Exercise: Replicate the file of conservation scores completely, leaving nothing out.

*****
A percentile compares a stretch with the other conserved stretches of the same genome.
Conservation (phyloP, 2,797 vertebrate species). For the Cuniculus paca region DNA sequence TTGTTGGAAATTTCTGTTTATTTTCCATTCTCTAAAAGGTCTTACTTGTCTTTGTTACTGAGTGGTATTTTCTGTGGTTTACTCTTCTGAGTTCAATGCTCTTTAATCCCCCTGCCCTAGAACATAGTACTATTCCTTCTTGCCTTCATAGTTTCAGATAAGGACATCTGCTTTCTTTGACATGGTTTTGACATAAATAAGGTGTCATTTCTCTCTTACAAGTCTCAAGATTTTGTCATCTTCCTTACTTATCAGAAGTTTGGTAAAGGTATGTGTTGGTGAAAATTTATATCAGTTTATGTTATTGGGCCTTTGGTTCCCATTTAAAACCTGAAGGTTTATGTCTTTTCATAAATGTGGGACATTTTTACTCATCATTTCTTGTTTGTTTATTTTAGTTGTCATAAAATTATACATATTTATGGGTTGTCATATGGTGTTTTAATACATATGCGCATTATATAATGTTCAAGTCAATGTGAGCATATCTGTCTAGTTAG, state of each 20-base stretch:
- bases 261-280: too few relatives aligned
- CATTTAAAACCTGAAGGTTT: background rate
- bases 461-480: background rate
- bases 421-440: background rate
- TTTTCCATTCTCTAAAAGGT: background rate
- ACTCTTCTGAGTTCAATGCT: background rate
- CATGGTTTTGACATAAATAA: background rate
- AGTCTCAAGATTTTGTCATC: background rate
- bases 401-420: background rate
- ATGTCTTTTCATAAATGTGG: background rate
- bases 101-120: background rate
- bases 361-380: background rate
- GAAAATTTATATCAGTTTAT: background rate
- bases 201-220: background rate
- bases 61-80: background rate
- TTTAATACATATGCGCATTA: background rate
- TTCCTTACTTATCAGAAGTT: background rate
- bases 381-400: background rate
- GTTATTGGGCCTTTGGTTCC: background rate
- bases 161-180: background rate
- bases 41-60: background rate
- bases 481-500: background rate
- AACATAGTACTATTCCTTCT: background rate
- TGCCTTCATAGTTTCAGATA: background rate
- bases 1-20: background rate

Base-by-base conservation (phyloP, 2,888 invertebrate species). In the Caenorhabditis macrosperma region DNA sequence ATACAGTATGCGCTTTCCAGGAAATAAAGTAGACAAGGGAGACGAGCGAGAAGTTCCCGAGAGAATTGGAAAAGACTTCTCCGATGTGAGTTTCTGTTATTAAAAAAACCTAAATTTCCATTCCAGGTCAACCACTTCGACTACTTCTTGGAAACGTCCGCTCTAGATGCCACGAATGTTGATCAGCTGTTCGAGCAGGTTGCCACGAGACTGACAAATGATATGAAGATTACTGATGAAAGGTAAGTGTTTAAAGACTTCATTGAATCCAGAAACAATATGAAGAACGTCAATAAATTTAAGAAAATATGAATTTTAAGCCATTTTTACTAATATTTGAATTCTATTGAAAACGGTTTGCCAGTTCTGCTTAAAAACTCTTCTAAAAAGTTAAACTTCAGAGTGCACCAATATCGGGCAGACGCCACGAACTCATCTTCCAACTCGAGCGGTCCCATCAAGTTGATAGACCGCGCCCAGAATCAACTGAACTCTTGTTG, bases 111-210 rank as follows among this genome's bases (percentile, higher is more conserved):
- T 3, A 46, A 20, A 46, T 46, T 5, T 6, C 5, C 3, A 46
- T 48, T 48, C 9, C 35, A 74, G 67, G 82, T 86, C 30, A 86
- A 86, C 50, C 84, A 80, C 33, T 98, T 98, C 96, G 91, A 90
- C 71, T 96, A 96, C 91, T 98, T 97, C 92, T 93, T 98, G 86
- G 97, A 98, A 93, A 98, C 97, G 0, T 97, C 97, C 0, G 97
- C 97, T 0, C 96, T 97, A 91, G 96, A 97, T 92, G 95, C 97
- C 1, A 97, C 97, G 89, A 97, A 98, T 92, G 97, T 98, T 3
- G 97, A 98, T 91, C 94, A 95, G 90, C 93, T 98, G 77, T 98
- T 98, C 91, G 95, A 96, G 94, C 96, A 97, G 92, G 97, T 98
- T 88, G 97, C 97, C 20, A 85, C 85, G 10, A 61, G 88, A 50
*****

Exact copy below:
A percentile compares a stretch with the other conserved stretches of the same genome.
Conservation (phyloP, 2,797 vertebrate species). For the Cuniculus paca region DNA sequence TTGTTGGAAATTTCTGTTTATTTTCCATTCTCTAAAAGGTCTTACTTGTCTTTGTTACTGAGTGGTATTTTCTGTGGTTTACTCTTCTGAGTTCAATGCTCTTTAATCCCCCTGCCCTAGAACATAGTACTATTCCTTCTTGCCTTCATAGTTTCAGATAAGGACATCTGCTTTCTTTGACATGGTTTTGACATAAATAAGGTGTCATTTCTCTCTTACAAGTCTCAAGATTTTGTCATCTTCCTTACTTATCAGAAGTTTGGTAAAGGTATGTGTTGGTGAAAATTTATATCAGTTTATGTTATTGGGCCTTTGGTTCCCATTTAAAACCTGAAGGTTTATGTCTTTTCATAAATGTGGGACATTTTTACTCATCATTTCTTGTTTGTTTATTTTAGTTGTCATAAAATTATACATATTTATGGGTTGTCATATGGTGTTTTAATACATATGCGCATTATATAATGTTCAAGTCAATGTGAGCATATCTGTCTAGTTAG, state of each 20-base stretch:
- bases 261-280: too few relatives aligned
- CATTTAAAACCTGAAGGTTT: background rate
- bases 461-480: background rate
- bases 421-440: background rate
- TTTTCCATTCTCTAAAAGGT: background rate
- ACTCTTCTGAGTTCAATGCT: background rate
- CATGGTTTTGACATAAATAA: background rate
- AGTCTCAAGATTTTGTCATC: background rate
- bases 401-420: background rate
- ATGTCTTTTCATAAATGTGG: background rate
- bases 101-120: background rate
- bases 361-380: background rate
- GAAAATTTATATCAGTTTAT: background rate
- bases 201-220: background rate
- bases 61-80: background rate
- TTTAATACATATGCGCATTA: background rate
- TTCCTTACTTATCAGAAGTT: background rate
- bases 381-400: background rate
- GTTATTGGGCCTTTGGTTCC: background rate
- bases 161-180: background rate
- bases 41-60: background rate
- bases 481-500: background rate
- AACATAGTACTATTCCTTCT: background rate
- TGCCTTCATAGTTTCAGATA: background rate
- bases 1-20: background rate

Base-by-base conservation (phyloP, 2,888 invertebrate species). In the Caenorhabditis macrosperma region DNA sequence ATACAGTATGCGCTTTCCAGGAAATAAAGTAGACAAGGGAGACGAGCGAGAAGTTCCCGAGAGAATTGGAAAAGACTTCTCCGATGTGAGTTTCTGTTATTAAAAAAACCTAAATTTCCATTCCAGGTCAACCACTTCGACTACTTCTTGGAAACGTCCGCTCTAGATGCCACGAATGTTGATCAGCTGTTCGAGCAGGTTGCCACGAGACTGACAAATGATATGAAGATTACTGATGAAAGGTAAGTGTTTAAAGACTTCATTGAATCCAGAAACAATATGAAGAACGTCAATAAATTTAAGAAAATATGAATTTTAAGCCATTTTTACTAATATTTGAATTCTATTGAAAACGGTTTGCCAGTTCTGCTTAAAAACTCTTCTAAAAAGTTAAACTTCAGAGTGCACCAATATCGGGCAGACGCCACGAACTCATCTTCCAACTCGAGCGGTCCCATCAAGTTGATAGACCGCGCCCAGAATCAACTGAACTCTTGTTG, bases 111-210 rank as follows among this genome's bases (percentile, higher is more conserved):
- T 3, A 46, A 20, A 46, T 46, T 5, T 6, C 5, C 3, A 46
- T 48, T 48, C 9, C 35, A 74, G 67, G 82, T 86, C 30, A 86
- A 86, C 50, C 84, A 80, C 33, T 98, T 98, C 96, G 91, A 90
- C 71, T 96, A 96, C 91, T 98, T 97, C 92, T 93, T 98, G 86
- G 97, A 98, A 93, A 98, C 97, G 0, T 97, C 97, C 0, G 97
- C 97, T 0, C 96, T 97, A 91, G 96, A 97, T 92, G 95, C 97
- C 1, A 97, C 97, G 89, A 97, A 98, T 92, G 97, T 98, T 3
- G 97, A 98, T 91, C 94, A 95, G 90, C 93, T 98, G 77, T 98
- T 98, C 91, G 95, A 96, G 94, C 96, A 97, G 92, G 97, T 98
- T 88, G 97, C 97, C 20, A 85, C 85, G 10, A 61, G 88, A 50